The auto-components industry has improved its performance significantly in South Africa during the second half of the 1990's. However, it has not yet reached the level of the international competitors. The present paper suggests that a focus on the firms' internal conditions is a way to identify obstacles preventing further improvement of performance and competitiveness. Organisational behaviour has increasingly become important internationally in the understanding of firm development and learning in the recent years. This paper argues that it is crucial to take into account the behaviour of the organisation in the perception of the problems connected to the development of technology and capabilities in South African SMEs. The paper builds on the immediate findings of a qualitative case study on technological learning in two auto-components enterprises in Greater Durban, where the organisational behaviour in different ways hinders internal learning. These findings are contrasted with a third firm within the metal sector, which has a very different learning environment. The paper emphasises the importance of including the informal organisational behaviour in the understanding of how to develop the technological resources. The study investigates the physical resources, and the human and organisational resources, and relates these to the routines in the organisational behaviour, including formal and informal work practices and social relations at the shop floor in the understanding of what influence technological learning in these firms.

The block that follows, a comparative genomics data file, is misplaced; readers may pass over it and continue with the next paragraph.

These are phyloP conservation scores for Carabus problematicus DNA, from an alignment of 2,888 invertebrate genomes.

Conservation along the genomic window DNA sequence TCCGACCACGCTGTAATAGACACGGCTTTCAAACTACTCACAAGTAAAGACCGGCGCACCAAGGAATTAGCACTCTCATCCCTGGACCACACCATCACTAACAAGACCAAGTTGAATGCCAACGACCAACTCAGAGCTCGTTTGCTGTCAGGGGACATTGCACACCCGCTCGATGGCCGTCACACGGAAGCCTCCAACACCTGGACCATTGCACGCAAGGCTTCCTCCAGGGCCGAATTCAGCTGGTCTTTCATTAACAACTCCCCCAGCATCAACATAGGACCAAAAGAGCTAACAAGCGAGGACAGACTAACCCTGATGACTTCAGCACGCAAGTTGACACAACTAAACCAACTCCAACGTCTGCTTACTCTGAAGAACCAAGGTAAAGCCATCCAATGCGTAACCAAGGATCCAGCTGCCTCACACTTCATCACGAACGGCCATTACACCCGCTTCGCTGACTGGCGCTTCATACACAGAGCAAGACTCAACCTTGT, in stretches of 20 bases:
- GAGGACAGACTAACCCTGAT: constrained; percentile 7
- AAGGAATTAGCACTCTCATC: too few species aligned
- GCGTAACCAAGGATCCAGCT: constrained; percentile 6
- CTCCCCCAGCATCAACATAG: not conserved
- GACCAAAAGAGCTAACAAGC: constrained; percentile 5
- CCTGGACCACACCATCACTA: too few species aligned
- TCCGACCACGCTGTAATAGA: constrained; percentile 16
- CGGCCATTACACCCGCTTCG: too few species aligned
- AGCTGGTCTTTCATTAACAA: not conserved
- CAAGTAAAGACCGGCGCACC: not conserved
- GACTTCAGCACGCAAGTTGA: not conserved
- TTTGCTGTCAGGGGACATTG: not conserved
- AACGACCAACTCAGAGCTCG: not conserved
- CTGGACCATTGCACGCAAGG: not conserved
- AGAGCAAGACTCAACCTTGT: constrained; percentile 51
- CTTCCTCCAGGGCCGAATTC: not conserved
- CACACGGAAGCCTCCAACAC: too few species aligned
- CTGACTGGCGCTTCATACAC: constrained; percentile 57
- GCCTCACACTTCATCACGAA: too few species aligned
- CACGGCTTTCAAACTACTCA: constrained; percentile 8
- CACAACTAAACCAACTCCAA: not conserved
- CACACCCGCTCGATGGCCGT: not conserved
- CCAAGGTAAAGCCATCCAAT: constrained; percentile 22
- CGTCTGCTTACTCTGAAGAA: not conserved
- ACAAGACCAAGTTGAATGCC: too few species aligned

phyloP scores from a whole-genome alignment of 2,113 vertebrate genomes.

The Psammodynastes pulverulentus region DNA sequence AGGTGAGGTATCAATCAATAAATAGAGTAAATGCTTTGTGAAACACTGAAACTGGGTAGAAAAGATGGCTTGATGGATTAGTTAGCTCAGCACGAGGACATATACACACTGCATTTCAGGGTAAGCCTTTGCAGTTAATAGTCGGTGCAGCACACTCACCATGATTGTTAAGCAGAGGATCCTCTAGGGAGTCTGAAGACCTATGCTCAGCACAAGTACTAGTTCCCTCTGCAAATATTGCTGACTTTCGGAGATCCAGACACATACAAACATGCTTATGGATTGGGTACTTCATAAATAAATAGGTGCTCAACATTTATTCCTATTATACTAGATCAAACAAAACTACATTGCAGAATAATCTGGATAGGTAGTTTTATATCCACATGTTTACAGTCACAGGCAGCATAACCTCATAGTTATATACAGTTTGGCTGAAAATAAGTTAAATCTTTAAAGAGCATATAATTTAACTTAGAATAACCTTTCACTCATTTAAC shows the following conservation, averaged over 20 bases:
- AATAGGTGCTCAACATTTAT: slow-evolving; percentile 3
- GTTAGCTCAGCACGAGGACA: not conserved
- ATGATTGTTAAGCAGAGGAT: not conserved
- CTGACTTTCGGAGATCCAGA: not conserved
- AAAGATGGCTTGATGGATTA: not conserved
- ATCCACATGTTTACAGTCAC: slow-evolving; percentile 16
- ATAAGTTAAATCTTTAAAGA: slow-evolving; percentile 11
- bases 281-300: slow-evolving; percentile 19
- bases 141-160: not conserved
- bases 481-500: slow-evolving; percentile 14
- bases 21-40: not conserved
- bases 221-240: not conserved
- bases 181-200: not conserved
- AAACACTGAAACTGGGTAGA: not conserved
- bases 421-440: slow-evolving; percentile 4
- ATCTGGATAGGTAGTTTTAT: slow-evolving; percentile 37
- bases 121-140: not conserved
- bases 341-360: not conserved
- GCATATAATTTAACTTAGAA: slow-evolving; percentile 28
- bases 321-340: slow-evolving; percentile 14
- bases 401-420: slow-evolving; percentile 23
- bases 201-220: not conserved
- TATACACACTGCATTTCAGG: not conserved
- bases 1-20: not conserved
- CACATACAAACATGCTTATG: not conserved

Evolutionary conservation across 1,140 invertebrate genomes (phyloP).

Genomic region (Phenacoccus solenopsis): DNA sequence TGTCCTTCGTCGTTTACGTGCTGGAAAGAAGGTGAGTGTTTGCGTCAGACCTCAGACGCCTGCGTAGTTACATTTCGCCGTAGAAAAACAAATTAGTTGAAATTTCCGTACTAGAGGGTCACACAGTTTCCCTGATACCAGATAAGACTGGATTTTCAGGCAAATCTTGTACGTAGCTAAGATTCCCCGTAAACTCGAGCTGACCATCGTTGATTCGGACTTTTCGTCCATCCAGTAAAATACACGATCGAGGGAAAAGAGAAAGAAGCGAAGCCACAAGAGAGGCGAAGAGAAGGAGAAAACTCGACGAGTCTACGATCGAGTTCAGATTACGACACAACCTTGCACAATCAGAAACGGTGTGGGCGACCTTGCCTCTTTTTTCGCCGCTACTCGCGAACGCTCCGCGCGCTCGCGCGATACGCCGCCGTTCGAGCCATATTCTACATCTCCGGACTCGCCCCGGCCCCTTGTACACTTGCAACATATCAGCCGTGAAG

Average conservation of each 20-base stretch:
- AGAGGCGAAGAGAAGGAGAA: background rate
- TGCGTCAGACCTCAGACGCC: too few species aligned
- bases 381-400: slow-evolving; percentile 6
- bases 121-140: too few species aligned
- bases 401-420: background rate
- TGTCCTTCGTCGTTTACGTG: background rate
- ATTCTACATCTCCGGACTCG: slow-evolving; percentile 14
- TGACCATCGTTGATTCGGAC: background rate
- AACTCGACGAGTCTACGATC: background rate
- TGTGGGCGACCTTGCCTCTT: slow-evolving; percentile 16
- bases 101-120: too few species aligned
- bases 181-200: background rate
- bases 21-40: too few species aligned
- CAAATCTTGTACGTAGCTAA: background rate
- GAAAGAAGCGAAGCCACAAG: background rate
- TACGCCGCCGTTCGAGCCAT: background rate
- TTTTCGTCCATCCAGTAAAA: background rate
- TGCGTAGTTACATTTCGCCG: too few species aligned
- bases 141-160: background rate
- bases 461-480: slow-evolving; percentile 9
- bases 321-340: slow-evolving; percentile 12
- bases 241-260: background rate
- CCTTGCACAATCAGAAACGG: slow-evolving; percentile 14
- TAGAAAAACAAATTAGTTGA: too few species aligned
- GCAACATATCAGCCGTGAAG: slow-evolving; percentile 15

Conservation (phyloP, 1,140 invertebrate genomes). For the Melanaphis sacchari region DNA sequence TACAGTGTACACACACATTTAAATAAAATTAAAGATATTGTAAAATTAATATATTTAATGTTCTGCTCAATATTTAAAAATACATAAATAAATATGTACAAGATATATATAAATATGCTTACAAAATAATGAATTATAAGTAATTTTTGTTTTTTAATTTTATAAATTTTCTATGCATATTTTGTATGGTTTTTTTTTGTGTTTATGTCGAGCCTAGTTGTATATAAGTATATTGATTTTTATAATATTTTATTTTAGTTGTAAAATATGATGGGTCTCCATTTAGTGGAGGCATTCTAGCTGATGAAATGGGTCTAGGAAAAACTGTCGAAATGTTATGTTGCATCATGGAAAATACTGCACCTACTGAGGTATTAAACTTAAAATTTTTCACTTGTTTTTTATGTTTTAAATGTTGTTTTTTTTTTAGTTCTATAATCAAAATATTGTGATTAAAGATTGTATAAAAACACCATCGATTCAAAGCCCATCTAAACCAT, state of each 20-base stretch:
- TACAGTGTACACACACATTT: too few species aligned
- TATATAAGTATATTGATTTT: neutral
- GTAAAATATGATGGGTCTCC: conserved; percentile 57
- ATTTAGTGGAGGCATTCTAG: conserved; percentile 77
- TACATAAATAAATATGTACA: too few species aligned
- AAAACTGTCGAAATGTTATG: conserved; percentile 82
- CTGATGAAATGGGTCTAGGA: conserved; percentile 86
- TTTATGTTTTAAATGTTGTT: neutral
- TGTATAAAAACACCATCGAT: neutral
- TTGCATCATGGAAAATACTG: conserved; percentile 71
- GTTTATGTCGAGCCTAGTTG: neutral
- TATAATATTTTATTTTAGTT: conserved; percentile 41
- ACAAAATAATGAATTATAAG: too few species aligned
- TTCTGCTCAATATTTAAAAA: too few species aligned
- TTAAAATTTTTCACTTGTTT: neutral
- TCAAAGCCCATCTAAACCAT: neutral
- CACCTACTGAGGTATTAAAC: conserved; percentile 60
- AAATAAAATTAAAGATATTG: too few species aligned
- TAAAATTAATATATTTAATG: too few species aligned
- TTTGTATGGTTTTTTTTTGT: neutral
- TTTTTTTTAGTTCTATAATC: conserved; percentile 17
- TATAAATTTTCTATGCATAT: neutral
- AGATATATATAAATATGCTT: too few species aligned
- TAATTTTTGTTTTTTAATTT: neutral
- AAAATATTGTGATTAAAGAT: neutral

|Status||Udgivet - 2003|
- Organizational behavior